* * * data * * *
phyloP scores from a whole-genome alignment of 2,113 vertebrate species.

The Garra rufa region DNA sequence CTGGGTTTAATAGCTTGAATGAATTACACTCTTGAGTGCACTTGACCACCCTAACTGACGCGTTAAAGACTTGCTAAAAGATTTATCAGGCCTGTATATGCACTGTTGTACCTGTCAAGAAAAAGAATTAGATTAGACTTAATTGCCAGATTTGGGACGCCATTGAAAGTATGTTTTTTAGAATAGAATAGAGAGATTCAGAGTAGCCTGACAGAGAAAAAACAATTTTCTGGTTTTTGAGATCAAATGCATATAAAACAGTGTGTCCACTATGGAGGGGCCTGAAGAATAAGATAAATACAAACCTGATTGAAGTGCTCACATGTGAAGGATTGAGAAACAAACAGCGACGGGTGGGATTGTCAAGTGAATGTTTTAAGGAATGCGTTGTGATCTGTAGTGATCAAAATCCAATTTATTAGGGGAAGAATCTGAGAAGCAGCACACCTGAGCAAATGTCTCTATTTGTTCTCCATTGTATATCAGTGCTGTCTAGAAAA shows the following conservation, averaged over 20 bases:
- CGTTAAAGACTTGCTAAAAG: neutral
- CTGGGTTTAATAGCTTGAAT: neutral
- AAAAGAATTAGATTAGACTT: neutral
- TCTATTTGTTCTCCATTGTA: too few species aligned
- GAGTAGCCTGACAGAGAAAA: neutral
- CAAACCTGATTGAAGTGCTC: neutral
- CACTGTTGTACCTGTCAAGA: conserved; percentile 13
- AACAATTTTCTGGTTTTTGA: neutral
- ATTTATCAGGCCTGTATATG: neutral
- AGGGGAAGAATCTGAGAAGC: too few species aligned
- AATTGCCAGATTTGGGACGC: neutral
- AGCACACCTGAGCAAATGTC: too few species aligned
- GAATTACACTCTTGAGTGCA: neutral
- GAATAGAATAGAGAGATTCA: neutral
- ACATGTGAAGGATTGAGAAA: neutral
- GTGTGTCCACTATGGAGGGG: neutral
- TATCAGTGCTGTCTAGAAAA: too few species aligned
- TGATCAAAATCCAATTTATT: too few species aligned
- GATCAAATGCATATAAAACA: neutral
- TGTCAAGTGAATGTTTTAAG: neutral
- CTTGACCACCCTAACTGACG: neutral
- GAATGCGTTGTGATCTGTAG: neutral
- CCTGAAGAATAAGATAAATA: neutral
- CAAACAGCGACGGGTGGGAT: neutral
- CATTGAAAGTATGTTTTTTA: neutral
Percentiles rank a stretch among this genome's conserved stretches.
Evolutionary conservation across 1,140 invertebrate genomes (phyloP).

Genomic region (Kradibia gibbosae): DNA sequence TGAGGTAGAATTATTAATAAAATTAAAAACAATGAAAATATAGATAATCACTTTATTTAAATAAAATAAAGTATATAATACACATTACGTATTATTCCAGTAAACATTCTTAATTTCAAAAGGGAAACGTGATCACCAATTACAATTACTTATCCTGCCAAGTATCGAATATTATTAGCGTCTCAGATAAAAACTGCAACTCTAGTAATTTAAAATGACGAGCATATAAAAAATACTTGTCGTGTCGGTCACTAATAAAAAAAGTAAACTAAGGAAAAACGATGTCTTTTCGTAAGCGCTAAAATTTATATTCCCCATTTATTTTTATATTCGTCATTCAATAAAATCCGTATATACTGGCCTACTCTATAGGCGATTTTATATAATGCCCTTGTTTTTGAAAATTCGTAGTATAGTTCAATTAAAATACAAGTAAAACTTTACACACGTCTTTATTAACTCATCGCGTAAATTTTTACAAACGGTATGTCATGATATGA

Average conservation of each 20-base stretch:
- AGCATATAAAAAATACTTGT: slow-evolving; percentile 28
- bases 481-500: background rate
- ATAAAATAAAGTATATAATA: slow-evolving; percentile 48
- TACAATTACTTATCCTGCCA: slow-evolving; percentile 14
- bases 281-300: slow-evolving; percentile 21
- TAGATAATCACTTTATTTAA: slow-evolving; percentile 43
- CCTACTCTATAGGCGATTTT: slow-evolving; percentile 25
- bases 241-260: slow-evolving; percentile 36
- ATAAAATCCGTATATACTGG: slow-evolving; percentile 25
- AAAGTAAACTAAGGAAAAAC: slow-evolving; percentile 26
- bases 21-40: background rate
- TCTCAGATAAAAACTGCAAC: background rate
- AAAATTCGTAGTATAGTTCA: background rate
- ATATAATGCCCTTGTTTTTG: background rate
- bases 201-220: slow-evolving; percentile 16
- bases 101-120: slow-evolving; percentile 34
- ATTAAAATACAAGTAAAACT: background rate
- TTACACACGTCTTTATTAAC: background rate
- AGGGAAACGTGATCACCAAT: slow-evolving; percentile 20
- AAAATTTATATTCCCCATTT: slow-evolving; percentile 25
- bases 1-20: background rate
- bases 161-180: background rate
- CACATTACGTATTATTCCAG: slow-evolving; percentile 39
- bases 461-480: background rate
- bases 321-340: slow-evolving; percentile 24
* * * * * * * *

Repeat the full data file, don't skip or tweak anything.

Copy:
phyloP scores from a whole-genome alignment of 2,113 vertebrate species.

The Garra rufa region DNA sequence CTGGGTTTAATAGCTTGAATGAATTACACTCTTGAGTGCACTTGACCACCCTAACTGACGCGTTAAAGACTTGCTAAAAGATTTATCAGGCCTGTATATGCACTGTTGTACCTGTCAAGAAAAAGAATTAGATTAGACTTAATTGCCAGATTTGGGACGCCATTGAAAGTATGTTTTTTAGAATAGAATAGAGAGATTCAGAGTAGCCTGACAGAGAAAAAACAATTTTCTGGTTTTTGAGATCAAATGCATATAAAACAGTGTGTCCACTATGGAGGGGCCTGAAGAATAAGATAAATACAAACCTGATTGAAGTGCTCACATGTGAAGGATTGAGAAACAAACAGCGACGGGTGGGATTGTCAAGTGAATGTTTTAAGGAATGCGTTGTGATCTGTAGTGATCAAAATCCAATTTATTAGGGGAAGAATCTGAGAAGCAGCACACCTGAGCAAATGTCTCTATTTGTTCTCCATTGTATATCAGTGCTGTCTAGAAAA shows the following conservation, averaged over 20 bases:
- CGTTAAAGACTTGCTAAAAG: neutral
- CTGGGTTTAATAGCTTGAAT: neutral
- AAAAGAATTAGATTAGACTT: neutral
- TCTATTTGTTCTCCATTGTA: too few species aligned
- GAGTAGCCTGACAGAGAAAA: neutral
- CAAACCTGATTGAAGTGCTC: neutral
- CACTGTTGTACCTGTCAAGA: conserved; percentile 13
- AACAATTTTCTGGTTTTTGA: neutral
- ATTTATCAGGCCTGTATATG: neutral
- AGGGGAAGAATCTGAGAAGC: too few species aligned
- AATTGCCAGATTTGGGACGC: neutral
- AGCACACCTGAGCAAATGTC: too few species aligned
- GAATTACACTCTTGAGTGCA: neutral
- GAATAGAATAGAGAGATTCA: neutral
- ACATGTGAAGGATTGAGAAA: neutral
- GTGTGTCCACTATGGAGGGG: neutral
- TATCAGTGCTGTCTAGAAAA: too few species aligned
- TGATCAAAATCCAATTTATT: too few species aligned
- GATCAAATGCATATAAAACA: neutral
- TGTCAAGTGAATGTTTTAAG: neutral
- CTTGACCACCCTAACTGACG: neutral
- GAATGCGTTGTGATCTGTAG: neutral
- CCTGAAGAATAAGATAAATA: neutral
- CAAACAGCGACGGGTGGGAT: neutral
- CATTGAAAGTATGTTTTTTA: neutral
Percentiles rank a stretch among this genome's conserved stretches.
Evolutionary conservation across 1,140 invertebrate genomes (phyloP).

Genomic region (Kradibia gibbosae): DNA sequence TGAGGTAGAATTATTAATAAAATTAAAAACAATGAAAATATAGATAATCACTTTATTTAAATAAAATAAAGTATATAATACACATTACGTATTATTCCAGTAAACATTCTTAATTTCAAAAGGGAAACGTGATCACCAATTACAATTACTTATCCTGCCAAGTATCGAATATTATTAGCGTCTCAGATAAAAACTGCAACTCTAGTAATTTAAAATGACGAGCATATAAAAAATACTTGTCGTGTCGGTCACTAATAAAAAAAGTAAACTAAGGAAAAACGATGTCTTTTCGTAAGCGCTAAAATTTATATTCCCCATTTATTTTTATATTCGTCATTCAATAAAATCCGTATATACTGGCCTACTCTATAGGCGATTTTATATAATGCCCTTGTTTTTGAAAATTCGTAGTATAGTTCAATTAAAATACAAGTAAAACTTTACACACGTCTTTATTAACTCATCGCGTAAATTTTTACAAACGGTATGTCATGATATGA

Average conservation of each 20-base stretch:
- AGCATATAAAAAATACTTGT: slow-evolving; percentile 28
- bases 481-500: background rate
- ATAAAATAAAGTATATAATA: slow-evolving; percentile 48
- TACAATTACTTATCCTGCCA: slow-evolving; percentile 14
- bases 281-300: slow-evolving; percentile 21
- TAGATAATCACTTTATTTAA: slow-evolving; percentile 43
- CCTACTCTATAGGCGATTTT: slow-evolving; percentile 25
- bases 241-260: slow-evolving; percentile 36
- ATAAAATCCGTATATACTGG: slow-evolving; percentile 25
- AAAGTAAACTAAGGAAAAAC: slow-evolving; percentile 26
- bases 21-40: background rate
- TCTCAGATAAAAACTGCAAC: background rate
- AAAATTCGTAGTATAGTTCA: background rate
- ATATAATGCCCTTGTTTTTG: background rate
- bases 201-220: slow-evolving; percentile 16
- bases 101-120: slow-evolving; percentile 34
- ATTAAAATACAAGTAAAACT: background rate
- TTACACACGTCTTTATTAAC: background rate
- AGGGAAACGTGATCACCAAT: slow-evolving; percentile 20
- AAAATTTATATTCCCCATTT: slow-evolving; percentile 25
- bases 1-20: background rate
- bases 161-180: background rate
- CACATTACGTATTATTCCAG: slow-evolving; percentile 39
- bases 461-480: background rate
- bases 321-340: slow-evolving; percentile 24